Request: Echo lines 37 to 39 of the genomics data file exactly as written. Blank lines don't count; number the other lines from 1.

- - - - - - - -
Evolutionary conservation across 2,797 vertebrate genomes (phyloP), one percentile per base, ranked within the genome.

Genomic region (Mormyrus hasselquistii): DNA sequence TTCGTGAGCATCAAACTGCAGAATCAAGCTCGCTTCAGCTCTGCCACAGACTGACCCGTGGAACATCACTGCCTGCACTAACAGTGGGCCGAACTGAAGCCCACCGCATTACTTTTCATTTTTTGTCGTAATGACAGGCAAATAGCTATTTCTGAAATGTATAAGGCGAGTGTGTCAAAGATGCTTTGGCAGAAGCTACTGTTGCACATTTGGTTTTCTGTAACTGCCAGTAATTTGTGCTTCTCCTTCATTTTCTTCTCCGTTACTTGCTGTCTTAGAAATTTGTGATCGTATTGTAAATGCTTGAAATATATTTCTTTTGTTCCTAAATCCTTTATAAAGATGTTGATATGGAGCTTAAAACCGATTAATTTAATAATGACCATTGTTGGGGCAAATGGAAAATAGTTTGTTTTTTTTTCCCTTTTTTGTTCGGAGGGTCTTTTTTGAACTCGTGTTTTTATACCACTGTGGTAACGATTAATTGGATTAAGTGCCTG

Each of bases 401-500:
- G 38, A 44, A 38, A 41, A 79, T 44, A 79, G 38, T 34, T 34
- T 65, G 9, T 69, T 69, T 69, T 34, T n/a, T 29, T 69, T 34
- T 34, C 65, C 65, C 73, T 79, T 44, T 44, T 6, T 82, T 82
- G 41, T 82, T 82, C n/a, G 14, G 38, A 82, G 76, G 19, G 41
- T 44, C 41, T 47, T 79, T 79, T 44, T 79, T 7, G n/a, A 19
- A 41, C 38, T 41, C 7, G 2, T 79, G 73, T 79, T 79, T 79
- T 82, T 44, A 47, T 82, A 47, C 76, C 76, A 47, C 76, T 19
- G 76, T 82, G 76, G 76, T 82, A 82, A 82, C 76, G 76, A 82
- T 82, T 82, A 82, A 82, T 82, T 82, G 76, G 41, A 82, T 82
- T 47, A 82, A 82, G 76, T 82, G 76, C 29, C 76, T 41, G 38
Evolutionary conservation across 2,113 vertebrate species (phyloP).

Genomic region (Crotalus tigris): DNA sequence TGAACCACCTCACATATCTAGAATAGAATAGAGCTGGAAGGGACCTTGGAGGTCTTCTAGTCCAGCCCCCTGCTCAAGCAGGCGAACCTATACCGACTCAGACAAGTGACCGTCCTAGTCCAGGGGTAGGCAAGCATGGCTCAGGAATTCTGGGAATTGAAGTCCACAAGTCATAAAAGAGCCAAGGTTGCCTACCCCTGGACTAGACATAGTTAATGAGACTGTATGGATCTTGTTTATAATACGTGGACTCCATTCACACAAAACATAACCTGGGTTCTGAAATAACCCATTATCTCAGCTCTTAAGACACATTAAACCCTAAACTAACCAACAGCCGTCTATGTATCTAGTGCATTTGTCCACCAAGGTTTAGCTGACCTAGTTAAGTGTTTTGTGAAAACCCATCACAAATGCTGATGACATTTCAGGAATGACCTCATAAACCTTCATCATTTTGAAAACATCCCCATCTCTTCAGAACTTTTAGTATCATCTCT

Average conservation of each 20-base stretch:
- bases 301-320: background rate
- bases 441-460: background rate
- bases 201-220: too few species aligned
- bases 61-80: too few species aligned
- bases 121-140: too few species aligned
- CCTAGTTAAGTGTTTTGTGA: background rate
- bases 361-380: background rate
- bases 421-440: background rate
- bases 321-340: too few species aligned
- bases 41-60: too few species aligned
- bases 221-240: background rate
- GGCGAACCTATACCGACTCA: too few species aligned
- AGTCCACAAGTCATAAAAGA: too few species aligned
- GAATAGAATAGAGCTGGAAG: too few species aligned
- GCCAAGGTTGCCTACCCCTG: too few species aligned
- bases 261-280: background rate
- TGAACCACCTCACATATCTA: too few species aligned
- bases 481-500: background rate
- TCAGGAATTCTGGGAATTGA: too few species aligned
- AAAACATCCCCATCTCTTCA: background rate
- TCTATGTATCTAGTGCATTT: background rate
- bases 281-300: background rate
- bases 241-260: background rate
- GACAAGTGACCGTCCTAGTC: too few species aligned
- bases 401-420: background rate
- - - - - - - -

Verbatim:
- TCTATGTATCTAGTGCATTT: background rate
- bases 281-300: background rate
- bases 241-260: background rate